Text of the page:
• TECHNICAL FIELDS OF THE INVENTION
  • The present invention generally relates to metal nanowire arrays and their fabrication. More particularly, the invention relates to a novel fabrication process for metal nanowires of novel dimensions that are particularly desired in applications such as nanoscale photonic and plasmonic transmission, nanocoax solar cells, and non-diffraction-limited optical microscopy.
  • BACKGROUND OF THE INVENTION
  • Vertically-oriented, lithographically-ordered, metal nanowire arrays (MNAs) have potential utility as capacitors, high surface area electrodes, electrochemical biosensors, optical nanoscopes, rectennas, and solar cells. MNAs are desired for their high specific surface area, high aspect ratio, unity dimensionality, high conductivity, orthogonality to an underlying substrate, and feature sizes on the order of a wavelength of light. MNAs are often coated with materials to produce core-shell or nanocoax structures, which, for many deposition processes, requires the nanowires to be freestanding to accomplish a homogeneous coating.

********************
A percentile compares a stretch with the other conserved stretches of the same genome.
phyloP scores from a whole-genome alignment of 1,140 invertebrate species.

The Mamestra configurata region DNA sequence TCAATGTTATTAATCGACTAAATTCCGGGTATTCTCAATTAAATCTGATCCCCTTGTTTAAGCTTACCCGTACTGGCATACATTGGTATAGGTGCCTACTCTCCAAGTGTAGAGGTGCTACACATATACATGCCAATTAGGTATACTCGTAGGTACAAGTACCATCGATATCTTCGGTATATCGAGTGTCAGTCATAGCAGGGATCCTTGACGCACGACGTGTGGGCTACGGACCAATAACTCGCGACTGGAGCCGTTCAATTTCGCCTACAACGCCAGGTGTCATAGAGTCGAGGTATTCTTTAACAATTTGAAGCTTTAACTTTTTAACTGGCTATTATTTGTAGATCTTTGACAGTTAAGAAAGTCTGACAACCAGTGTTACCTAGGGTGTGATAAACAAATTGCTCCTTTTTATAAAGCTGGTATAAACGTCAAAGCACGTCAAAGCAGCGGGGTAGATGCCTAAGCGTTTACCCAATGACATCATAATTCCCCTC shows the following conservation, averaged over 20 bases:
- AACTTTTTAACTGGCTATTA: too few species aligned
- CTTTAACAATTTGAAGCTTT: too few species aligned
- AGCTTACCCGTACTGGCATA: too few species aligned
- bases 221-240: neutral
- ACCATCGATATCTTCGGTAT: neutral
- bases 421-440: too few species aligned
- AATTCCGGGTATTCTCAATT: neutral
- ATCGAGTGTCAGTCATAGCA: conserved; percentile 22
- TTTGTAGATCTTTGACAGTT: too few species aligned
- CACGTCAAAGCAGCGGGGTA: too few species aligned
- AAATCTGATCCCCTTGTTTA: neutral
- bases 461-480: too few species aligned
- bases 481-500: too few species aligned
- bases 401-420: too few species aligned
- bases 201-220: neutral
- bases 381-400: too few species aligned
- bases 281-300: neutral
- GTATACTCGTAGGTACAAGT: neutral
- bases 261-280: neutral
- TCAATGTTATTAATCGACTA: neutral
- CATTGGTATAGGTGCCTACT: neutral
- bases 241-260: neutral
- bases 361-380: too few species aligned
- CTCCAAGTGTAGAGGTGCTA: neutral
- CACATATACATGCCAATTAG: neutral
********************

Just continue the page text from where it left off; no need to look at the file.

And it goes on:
• Currently, only a limited range of nanowire heights and array pitches can be produced in ordered arrays using metallic materials. Chemical vapor deposition, a method of nanowire fabrication with tunable height and pitch, produces metal nanowires in only disordered arrays (FIG. 1a ) or carbon nanofibers having low electrical conductivity (FIG. 1b ).